Lately, I’ve been in talks about selling some equity in Product Club for a big chunk of capital.
Firstly, wow - it’s both flattering and bizarre. On paper, my business is not worth investing in. But apparently the speculative punt is all on me, and where I plan to take it.
Secondly, I’ve spoken to some people about it, and each conversation swings me from “hell yeah” to “hell no” and back again, and vice versa. I’m hesitating with my decision because I don’t know what the right thing to do is.
It’s worth an ego check here too. Getting serious investor interest is a lovely way to have your ego stroked. Am I considering it because it validates I’m doing something right? Or because objectively - it will help the business grow to help more people?
I’m fortunate that the investor is considerably transparent and upfront with their intentions. They’ve said the capital is primarily to allow me to focus 100% on growing the business. As the thorn in my side right now is supplementing my income with freelance work. Balancing baby, a pandemic, nurturing a community and developing a product is not possible. It’s too much. Something’s got to give.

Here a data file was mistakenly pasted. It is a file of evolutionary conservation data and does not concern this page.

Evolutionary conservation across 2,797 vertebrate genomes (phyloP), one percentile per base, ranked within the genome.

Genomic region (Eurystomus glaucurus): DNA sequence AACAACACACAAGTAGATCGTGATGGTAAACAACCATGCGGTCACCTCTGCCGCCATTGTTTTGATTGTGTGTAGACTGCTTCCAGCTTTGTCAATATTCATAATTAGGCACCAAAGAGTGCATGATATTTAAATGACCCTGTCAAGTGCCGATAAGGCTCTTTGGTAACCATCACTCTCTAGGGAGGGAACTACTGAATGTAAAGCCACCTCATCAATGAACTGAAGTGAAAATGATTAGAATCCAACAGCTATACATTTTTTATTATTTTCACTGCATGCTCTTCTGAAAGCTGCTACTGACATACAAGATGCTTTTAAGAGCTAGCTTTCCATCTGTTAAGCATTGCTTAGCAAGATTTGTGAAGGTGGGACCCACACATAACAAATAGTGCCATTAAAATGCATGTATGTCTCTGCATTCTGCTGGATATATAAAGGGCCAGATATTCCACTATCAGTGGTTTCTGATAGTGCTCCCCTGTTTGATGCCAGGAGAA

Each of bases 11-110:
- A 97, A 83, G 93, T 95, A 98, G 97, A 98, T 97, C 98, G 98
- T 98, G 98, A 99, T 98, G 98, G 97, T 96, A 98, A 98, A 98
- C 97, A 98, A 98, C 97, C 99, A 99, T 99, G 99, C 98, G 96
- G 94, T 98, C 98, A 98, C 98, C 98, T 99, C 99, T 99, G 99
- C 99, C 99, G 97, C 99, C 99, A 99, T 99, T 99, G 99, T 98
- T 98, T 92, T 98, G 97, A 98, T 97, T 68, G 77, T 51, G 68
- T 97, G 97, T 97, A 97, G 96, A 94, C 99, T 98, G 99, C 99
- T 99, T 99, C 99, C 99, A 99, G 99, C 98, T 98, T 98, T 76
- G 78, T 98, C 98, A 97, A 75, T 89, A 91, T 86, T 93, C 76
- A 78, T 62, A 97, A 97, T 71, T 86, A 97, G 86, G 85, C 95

Ahead of our next chat, we’re both writing a pros and cons list. Here’s mine:
- Financial breathing room to focus solely on Product Club, without having to supplement income with branding project or UX consulting.
- I can start automating/delegating aspects of the business.
- I’m the sort of person who does well with a gun to their head. Having accountability to an investor makes me want to pull my trousers up a bit.
- Having a non-exec board member helping guide the business feels coming across a Sherpa whilst scaling Everest. Sure, I lose some equity, but I can start to reach the lofty heights of my vision.
- Can help to raise more capital and incentive to exit later down the line
- An investors’ network is always useful.
- I am giving away a chunk of the business before I can explore and capture its true value. I could be giving away a lot when I’m only a few meters away from striking gold.
- Accountable to shareholders means an inevitable loss of freedom. (Not so easy to pivot or stop)
- Change in the opinion of the direction of the business down the line could lock me into something I don’t want to do.
Note to self: If in doubt, trust your gut.